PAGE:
I would be lying if I said I would still be a fan if it weren’t for my son. Teenage boys and their moms don’t get too many things that they can bond together with. George is always eager to try and sway young fans into Indy Car racing, so he has helped to keep Eric interested.

Over the years, Eric has grown up. There have been the normal times when you want to strangle your teenage son but throughout it all, there was always Indy. That was the one constant during those difficult teenage years, when we could put the tough times of the past year behind us and enjoy the moment. I always hear George go on and on about his childhood years spent going to Indy. He glows and speaks in an almost reverent tone whenever he does. Now, Eric can do the same.

Eric’s now in college and we just went to our seventh Indy 500 together. We used to bring some of his buddies with us, but we brought his girlfriend, Devin, with us this year. She had NO idea what to expect, but does anyone? Can anyone really say they knew what to expect when they went to Indy for the first time? I know I didn’t and neither did Devin. George liked having her along because she asked him all the right questions and it gave him a chance to play Donald Davidson. Besides, he was getting tired of trying to turn some of Eric’s friends into fans. They were just there to have fun and weren’t really interested in the race. George didn’t understand that.

So if I have to say what Indy and Indy car racing means most to me, it would be that it is the one thing that I can share with my son. He gets it with Indy. He’s still not into the history, but what kid is? He’s too young to even know who Gomer Pyle is, but he understands how sacred Jim Nabors is at Indy. It’s one of the few weekends a year that I’m not just a mom to Eric, but I’m also his friend. All parental tension goes out the window when we get to Indy every year.

Have I rambled too much? I don’t really care since George is the one that asked me to do this. I don‘t know if he‘ll ask me back. If he does, next time I’ll post some pictures of us in college. That way, I know he’ll never have me do this again. Thanks for reading.


7 Responses to “IndyCar Racing From A Mom’s Perspective”

  1. Jack in NC Says:

    Nice column, Susan. I’ve written a few articles about MY passion (flying homebuilt airplanes) and a couple of them have been his/her perspective articles with my wife, Karen, adding her views. it is always interesting to see things from another viewpoint.

    I remember taking my daughter to the 500 in 2006 and being dismayed that she didn’t “get it”. It was so hot that year she spent the entire race under the bleachers trying to stay out of the sun. She missed the final lap where Sam Hornish passed Marco Andretti for the victory. She enjoys people watching, too, but what view of people do you get from under the grandstand?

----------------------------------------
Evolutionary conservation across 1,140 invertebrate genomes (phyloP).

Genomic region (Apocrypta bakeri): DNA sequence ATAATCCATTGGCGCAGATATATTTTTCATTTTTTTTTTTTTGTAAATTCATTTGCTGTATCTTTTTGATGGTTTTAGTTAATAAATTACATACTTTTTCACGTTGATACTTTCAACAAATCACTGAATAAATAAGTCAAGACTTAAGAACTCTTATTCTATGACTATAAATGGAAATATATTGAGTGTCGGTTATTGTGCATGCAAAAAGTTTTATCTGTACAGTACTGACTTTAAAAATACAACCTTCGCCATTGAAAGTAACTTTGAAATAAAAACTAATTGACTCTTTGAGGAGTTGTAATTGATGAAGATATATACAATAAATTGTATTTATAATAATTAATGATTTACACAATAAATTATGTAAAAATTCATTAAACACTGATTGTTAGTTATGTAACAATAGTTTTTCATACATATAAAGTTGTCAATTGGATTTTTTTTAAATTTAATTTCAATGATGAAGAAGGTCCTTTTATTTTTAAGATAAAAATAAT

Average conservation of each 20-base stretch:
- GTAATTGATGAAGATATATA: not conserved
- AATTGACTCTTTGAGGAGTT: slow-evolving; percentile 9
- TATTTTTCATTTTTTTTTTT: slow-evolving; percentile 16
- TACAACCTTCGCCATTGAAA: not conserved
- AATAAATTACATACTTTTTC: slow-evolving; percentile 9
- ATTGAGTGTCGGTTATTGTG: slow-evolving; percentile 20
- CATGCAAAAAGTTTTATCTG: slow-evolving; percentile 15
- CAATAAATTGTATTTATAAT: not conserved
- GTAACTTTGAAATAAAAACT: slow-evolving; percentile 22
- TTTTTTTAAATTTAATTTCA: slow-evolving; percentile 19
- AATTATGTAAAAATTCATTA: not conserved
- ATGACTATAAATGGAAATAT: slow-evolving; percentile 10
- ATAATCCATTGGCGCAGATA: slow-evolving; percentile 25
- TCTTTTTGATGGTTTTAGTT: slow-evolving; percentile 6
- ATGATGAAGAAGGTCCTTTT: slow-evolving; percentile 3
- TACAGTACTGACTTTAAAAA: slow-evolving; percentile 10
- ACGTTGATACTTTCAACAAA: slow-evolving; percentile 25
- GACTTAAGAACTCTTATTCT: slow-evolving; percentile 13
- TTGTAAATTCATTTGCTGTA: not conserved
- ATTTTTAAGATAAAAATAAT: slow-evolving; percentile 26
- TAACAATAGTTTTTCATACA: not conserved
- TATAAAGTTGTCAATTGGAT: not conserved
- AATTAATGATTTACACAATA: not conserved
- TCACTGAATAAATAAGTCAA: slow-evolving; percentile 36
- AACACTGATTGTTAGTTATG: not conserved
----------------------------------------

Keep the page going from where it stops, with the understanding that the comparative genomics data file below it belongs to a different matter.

Thanks for the perspective. Maybe George should let you write columns more often.

  2. Good job Susan. Now explain to George that a more suitable payback might be dinner or a spa gift certificate. I think maybe we just learned more about George than you even intended, which is hilarious.

    I’m sure he’s nervous as hell from this slight deviation from the norm. And I’m also sure he’s already working on Monday’s article which will either be Front End Suspensions at Indy–The Pre-War Years or A Fifty-Cent Ball-Bearing–Human Heartbreak and Mechanical Failure.

    Seriously–nice story about Eric. Maybe he’s the next guest blogger–sometime in 2018 when George decides to let go of the reins again.

    • Sadly if my son guest blogged it would look something like this:
      Hve u evr bn 2 Indy? I cn c u hav fn @ th rce.

  3. Susan- I like how Redd described this as “slight deviation from the norm;” that hit the nail on the head! And you know, I liked this slight deviation. A little fresh air never hurt anything. Well, okay, maybe someone with really bad allergies, but you get the idea.

    When you described what Indy racing meant to you in that last paragraph, I instantly related. Racing has been that thing my dad and I watch together since I was a little kid. Over the years (I’m in college now), it’s remained one of the constants in our lives.

    George- Thanks for handing over the keys for a day. You’ll find that almost everything is still in order. I say almost everything because putting everything back in its place wouldn’t be any fun. Ha.

  4. More Susan + less George = FANTASTIC PROGRESS!!!!

    (Nicely done here, Mrs. Oilpressure.)

  5. Great guest post, Susan! You’ll have to wrestle the keys to the site away from George more often! Uh, not that I want George to post less. No, sir. Not what I’m getting at.

  6. Susan- I like how Redd described this as “slight deviation from the norm;” that hit the nail on the head! And you know, I liked this slight deviation. A little fresh air never hurt anything. Well, okay, maybe someone with really bad allergies, but you get the idea.